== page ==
CNN: ‘Trump’s push to save coal is failing. Coal demand to plunge to 42-year low’

Climate Depot | 10/10/2019 | Admin
bethtetleybethtetley (Posted by) Level 4
New York (CNN Business)President Donald Trump’s mission to revive America’s coal industry is failing.

US power plants are expected to consume less coal next year than at any point since President Jimmy Carter was in office, according to government forecasts released on Tuesday.

Trump - Coal - Regulations - Coal - Lobbyist

Although Trump has tried to boost coal by slashing environmental regulations and installing a former coal lobbyist to lead the EPA, coal keeps losing ground to cleaner and cheaper alternatives. Power companies are rapidly retiring coal-fired power plants and replacing them with dirt-cheap natural gas and increasingly affordable renewable energy.

“It’s just simple economics. Coal is not cost competitive,” said Frank Nicklaus, a partner at Greentech Capital Advisors, a boutique investment bank focused on sustainable technology.

Coal - US - Power - Generation - %

Coal used for US power generation is expected to decline by 14% this year to 545.8 million metric tons, according to the US Energy Information Administration.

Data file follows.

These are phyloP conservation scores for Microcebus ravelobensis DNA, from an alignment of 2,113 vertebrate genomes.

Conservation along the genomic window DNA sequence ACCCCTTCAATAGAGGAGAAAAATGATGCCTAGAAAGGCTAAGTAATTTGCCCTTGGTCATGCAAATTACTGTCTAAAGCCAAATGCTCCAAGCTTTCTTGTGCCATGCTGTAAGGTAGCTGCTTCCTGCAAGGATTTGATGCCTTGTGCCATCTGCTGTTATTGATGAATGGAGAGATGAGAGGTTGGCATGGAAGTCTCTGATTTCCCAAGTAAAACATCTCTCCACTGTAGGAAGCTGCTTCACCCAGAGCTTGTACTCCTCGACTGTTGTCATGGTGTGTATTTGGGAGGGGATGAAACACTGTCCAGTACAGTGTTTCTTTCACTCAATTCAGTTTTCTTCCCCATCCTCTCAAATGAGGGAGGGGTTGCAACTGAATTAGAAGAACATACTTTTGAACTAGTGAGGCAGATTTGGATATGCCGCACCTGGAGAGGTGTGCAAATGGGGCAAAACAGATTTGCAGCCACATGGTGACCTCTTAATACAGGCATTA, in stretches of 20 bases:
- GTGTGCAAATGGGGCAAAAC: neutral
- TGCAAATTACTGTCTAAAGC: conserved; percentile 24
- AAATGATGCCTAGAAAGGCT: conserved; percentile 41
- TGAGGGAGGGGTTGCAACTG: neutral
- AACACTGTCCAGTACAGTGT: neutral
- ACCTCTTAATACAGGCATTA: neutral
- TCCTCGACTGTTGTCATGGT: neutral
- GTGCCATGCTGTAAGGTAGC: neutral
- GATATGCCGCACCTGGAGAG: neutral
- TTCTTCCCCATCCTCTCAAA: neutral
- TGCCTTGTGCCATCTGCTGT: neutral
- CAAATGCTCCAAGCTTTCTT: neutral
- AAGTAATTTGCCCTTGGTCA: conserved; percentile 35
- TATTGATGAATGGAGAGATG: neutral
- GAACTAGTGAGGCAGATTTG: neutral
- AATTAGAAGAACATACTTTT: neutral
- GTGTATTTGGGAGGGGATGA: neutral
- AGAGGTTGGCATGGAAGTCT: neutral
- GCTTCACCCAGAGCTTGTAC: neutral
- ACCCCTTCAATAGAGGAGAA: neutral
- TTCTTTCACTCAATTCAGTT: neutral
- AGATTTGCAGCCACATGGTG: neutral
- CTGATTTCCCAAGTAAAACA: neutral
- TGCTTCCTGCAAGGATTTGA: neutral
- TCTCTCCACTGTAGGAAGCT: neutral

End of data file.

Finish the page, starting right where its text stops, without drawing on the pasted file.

Coal consumed by the electric power sector is projected to plunge below 500 million short tons in 2020 for the first time since 1978, according to the EIA. That would mark a decline of 27% since 2016, President Obama’s last full year in office.

US - Power - Sector - Coal - Decreases

“The US power sector’s move away from coal is contributing significantly to decreases in US coal production,” Linda Capuano, the EIA’s administrator, wrote in the report.

The shale boom has left the United States with an abundance of cheap natural gas, which is cleaner burning fossil fuel than coal. That has allowed power plants to switch from coal to natural gas.

Coal - King - Power - Industry - Market

Coal, once the king of the power industry, is expected to see its market share drop from 27% today to just 22% by 2020, according to the EIA.

Renewable energy is quickly catching up because costs have dropped sharply lower and US states are pledging to adopt cleaner energy to address the climate crisis. Renewable...
(Excerpt) Read more at: Climate Depot
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